Sky time

Look for the Rare 'Christmas Star' in the Night Sky on Monday, Dec. 21

The planets Jupiter and Saturn will appear the closest they've been since 1623.

By Allison Forsyth December 16, 2020

Care to make a wish this holiday season? Mark your calendar for Monday, Dec. 21, when an astrological phenomenon will create the perfect wishing star. Astronomers are calling the event "The Great Convergence of 2020," when the planets Jupiter and Saturn will appear the closest they've been since the year 1623. Simply look out into the night sky between 6 and 7 p.m. (binoculars and telescopes are not necessary) and make a Christmas wish.

Convergences, or the appearance of two planets drawing near or overlapping in orbit, occurs with several other planets, however Jupiter and Saturn's has cultural significance this time of year.

"In ancient Hebrew culture, the planet Jupiter represented the planet of the kings, and Saturn was known as the protector of the Jews," says Howard Hochhalter, the manager of the planetarium at Bradenton's Bishop Museum of Science and Nature.

Seventeenth century astronomer Johannes Kepler predicted that a conjunction of Jupiter and Saturn likely occurred in 7 B.C., appearing as the Star of Bethlehem to the three wise men of the Bible, leading them to the birthplace of Jesus Christ. This is how "The Great Convergence" also developed the nickname "The Christmas Star."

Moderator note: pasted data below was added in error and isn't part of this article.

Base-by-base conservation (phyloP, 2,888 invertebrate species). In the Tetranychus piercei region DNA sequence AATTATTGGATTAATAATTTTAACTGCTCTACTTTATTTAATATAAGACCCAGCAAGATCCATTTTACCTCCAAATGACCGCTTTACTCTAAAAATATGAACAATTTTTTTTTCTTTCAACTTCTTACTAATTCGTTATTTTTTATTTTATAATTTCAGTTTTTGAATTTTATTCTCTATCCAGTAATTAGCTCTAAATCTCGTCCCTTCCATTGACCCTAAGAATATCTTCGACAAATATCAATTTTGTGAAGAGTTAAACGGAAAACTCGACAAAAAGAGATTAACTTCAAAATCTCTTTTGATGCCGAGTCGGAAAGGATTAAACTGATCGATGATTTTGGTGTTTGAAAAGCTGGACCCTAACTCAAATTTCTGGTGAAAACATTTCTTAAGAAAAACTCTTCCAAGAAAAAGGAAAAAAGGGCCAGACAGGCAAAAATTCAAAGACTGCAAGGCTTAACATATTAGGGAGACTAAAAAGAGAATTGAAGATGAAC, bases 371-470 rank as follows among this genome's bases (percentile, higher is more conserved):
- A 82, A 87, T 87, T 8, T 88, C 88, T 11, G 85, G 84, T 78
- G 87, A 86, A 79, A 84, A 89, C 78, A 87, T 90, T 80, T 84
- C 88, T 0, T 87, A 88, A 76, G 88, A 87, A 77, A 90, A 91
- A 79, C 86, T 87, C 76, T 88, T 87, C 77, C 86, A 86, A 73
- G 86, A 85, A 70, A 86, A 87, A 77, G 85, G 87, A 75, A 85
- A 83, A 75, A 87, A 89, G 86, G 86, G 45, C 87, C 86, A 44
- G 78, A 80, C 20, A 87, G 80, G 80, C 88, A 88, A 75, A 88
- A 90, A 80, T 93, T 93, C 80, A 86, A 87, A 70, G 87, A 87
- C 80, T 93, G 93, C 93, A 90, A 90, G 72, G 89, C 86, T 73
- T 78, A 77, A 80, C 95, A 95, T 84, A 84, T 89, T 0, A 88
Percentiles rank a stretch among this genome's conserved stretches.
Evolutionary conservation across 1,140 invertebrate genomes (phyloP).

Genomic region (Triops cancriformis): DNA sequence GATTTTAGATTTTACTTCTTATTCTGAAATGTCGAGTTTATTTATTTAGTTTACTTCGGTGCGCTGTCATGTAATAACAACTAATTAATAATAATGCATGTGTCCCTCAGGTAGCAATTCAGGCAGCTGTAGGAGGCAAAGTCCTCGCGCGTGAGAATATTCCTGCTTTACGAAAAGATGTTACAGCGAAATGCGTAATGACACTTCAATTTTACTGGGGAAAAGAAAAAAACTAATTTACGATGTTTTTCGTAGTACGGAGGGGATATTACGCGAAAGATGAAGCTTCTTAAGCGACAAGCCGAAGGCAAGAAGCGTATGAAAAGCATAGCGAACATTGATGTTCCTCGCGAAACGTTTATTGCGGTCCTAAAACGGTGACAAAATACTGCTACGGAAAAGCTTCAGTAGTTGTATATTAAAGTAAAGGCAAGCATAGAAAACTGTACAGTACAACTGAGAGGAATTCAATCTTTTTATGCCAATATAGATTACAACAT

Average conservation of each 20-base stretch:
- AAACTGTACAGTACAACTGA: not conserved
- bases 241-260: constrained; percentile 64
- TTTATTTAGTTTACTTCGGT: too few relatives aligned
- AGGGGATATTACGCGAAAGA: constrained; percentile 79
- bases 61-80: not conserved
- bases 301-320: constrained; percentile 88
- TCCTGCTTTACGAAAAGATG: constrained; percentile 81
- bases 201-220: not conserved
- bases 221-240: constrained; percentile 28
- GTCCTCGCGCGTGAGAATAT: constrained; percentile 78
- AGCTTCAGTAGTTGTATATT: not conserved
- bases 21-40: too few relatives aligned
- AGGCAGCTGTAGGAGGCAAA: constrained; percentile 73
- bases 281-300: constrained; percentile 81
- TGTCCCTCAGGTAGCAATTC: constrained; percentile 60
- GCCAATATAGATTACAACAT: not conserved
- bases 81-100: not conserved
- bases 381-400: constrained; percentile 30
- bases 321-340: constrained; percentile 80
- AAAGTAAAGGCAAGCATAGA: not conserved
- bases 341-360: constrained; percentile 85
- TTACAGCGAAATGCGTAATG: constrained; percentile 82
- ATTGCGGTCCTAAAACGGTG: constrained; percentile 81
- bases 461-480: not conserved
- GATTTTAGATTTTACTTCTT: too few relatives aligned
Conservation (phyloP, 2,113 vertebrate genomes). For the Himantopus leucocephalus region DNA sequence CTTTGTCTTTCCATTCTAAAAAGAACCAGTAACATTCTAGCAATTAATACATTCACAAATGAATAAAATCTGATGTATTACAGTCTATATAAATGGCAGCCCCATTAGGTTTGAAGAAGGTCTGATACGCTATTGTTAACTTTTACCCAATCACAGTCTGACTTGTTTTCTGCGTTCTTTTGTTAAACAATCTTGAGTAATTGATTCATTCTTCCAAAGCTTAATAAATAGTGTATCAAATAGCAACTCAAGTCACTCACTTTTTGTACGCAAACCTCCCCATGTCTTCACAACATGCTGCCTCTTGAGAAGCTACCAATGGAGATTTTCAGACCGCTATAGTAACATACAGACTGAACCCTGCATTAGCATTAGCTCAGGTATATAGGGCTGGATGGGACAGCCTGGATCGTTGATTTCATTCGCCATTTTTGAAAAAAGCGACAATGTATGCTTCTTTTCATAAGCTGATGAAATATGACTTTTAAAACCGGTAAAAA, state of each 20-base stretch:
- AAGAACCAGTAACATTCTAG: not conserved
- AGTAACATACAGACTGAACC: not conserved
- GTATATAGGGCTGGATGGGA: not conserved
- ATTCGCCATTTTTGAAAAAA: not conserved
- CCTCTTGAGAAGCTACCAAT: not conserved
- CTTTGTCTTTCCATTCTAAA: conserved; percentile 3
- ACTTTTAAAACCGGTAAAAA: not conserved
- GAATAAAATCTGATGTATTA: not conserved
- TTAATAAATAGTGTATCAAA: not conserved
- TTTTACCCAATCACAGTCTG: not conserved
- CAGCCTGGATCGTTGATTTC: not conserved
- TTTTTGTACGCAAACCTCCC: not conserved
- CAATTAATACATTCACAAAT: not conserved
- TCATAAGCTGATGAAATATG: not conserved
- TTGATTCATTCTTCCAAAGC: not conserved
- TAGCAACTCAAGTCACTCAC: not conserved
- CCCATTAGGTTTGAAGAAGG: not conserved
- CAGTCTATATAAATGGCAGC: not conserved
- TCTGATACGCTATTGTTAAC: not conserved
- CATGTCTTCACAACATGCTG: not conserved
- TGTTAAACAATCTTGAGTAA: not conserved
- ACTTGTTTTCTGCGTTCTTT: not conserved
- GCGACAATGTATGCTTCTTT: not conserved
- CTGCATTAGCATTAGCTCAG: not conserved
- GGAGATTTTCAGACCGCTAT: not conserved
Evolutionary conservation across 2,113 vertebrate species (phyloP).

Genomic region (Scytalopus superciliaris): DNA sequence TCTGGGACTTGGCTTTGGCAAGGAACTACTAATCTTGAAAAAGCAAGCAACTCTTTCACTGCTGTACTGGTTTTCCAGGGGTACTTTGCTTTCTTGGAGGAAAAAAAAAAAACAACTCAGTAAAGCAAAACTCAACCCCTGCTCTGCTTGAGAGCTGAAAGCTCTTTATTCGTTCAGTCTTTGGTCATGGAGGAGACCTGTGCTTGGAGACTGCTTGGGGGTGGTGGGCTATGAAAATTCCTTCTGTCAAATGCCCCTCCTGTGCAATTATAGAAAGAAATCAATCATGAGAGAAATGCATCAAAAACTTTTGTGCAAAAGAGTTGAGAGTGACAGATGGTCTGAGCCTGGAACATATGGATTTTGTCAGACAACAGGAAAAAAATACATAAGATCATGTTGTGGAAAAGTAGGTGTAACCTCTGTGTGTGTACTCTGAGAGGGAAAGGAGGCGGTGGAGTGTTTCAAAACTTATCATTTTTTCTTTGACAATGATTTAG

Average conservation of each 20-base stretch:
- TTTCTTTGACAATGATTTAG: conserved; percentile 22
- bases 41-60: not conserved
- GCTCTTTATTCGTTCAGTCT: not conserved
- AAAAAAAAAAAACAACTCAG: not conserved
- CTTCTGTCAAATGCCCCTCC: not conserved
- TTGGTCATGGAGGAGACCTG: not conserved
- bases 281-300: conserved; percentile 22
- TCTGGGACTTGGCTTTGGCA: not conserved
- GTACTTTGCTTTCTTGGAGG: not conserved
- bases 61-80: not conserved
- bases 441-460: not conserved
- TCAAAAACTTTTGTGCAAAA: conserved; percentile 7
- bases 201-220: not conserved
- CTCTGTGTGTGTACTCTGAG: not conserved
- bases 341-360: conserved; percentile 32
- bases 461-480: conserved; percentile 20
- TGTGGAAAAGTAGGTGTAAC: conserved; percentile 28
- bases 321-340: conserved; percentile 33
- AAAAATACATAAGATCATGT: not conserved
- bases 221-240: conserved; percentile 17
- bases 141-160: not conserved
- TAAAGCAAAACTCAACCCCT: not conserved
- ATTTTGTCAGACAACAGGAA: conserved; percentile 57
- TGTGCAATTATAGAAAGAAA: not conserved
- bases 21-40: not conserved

Jupiter is typically 474 million miles away from the sun and takes about 12 years to orbit it, while Saturn is about 900 million miles and takes 29 years. So, despite looking close on this winter night, the planets will remain about 400 million miles apart from each other.

To find the "Christmas Star," look into the night sky around 6:15 p.m., and you will notice a bright, white star low on the southwest horizon. The brightest star will be Jupiter; to the slight upper left of it will be Saturn. While it is not known exactly how the conjunction will display (the last visible one occurred in the year 1226), the planets will likely appear 0.1 degrees apart, or the thickness of a dime held at arm's length.

"Jupiter is one of the brightest objects in the sky, apart from the sun," says Hochhalter. "We'll have to enjoy this bright, grand party of the planets because the next visible great conjunction will not occur until 2080."

Other happenings the same night include the winter solstice, the winter day with the fewest hours of sunlight, and the first quarter position of the moon. Mars and winter constellations such as Orion's Belt will also be visible that night, if the weather is clear.

Hochhalter says the best way to enjoy the "Christmas Star" is if you have a telescope or binoculars and can get both planets within the same view, but you can also just lie back, watch the night sky and experience some scientific holiday magic.

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